Before he got into the Fast & Furious franchise, Justin Lin made a splashy debut with this sweat-inducing thrill about Asian-American high schoolers who slide into a world of big cash out of sheer intelligence and boredom. Parry Shen leads the ensemble as a young man craving perfection and a ticket to the Ivy League who has to balance out that pressure with pranks and low-level grifts against electronic stores.

His group of friends’ enterprise gets kicked into high gear with some stolen tests, and their descent into money and madness eventually threatens success in the “real world.” Better Luck Tomorrow is a fantastic film that hides smart commentary about the expectations set for overachievers inside a tense heist-style flick.

Meet the Parents (2000)

Just so we’re clear: Jack doesn’t talk Thai very well.

Still, this is the quintessential film about someone trying desperately to impress a potential spouse’s hard-minded parents and failing until the very end. Crazy Rich Asians works off a very similar formula, where misunderstandings are blown out of proportion against the main character, their potential spouse sets them up for failure by (understandably) not painting the full picture of their family, and we all hope love wins out.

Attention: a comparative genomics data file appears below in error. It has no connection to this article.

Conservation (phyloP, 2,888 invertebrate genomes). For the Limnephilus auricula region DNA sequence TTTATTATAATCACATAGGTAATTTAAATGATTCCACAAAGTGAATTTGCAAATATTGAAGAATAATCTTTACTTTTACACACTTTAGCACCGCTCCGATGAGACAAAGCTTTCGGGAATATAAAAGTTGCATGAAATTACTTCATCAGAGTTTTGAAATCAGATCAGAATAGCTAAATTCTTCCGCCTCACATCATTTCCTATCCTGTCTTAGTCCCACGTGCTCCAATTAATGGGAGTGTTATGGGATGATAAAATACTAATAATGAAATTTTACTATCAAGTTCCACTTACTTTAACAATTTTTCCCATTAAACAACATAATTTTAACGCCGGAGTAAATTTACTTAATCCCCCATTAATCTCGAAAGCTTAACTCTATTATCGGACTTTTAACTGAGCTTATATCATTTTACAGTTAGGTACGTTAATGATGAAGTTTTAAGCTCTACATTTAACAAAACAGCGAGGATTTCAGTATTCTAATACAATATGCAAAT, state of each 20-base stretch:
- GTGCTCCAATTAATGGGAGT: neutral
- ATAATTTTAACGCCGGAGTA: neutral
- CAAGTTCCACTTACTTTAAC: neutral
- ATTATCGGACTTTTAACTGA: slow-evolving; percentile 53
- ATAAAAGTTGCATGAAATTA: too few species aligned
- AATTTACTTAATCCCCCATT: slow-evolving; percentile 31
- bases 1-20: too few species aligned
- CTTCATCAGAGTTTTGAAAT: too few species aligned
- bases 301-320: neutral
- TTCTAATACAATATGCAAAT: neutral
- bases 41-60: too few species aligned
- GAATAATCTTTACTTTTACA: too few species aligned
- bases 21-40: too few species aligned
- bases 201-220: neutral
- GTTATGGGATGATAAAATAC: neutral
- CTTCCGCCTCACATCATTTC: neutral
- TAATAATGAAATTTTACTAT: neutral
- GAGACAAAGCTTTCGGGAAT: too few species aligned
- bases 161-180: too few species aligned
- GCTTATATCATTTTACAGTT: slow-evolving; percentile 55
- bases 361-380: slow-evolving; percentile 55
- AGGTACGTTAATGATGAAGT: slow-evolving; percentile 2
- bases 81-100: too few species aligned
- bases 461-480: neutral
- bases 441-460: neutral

Both movies are about blazing your own unique trail to fitting in. The process is painful (thankfully nobody gets milked) but worth it.

Coming to America (1988)

Instead of hiding his crazy rich family from his girlfriend, Akeem (Eddie Murphy) hides his crazy rich family and royal status in order to find a girlfriend. Shakespearean levels of comic misunderstandings abound by the end as Lisa (Shari Headley) must choose between the decently wealthy Darryl (Eriq La Salle with an unsafe amount of Jheri curl) and the guy she thinks is a janitor.

The tropes both movies explore are in the same ballpark even if they don’t line up exactly. Issues of money, the fear that it’s the only reason someone will love you, and the dread of family acceptance. In an ironic twist, Akeem wins over Lisa’s dad (John Amos) not because he proves himself worthy enough for the wealthy clan, but because her dad is (initially) a gold digger.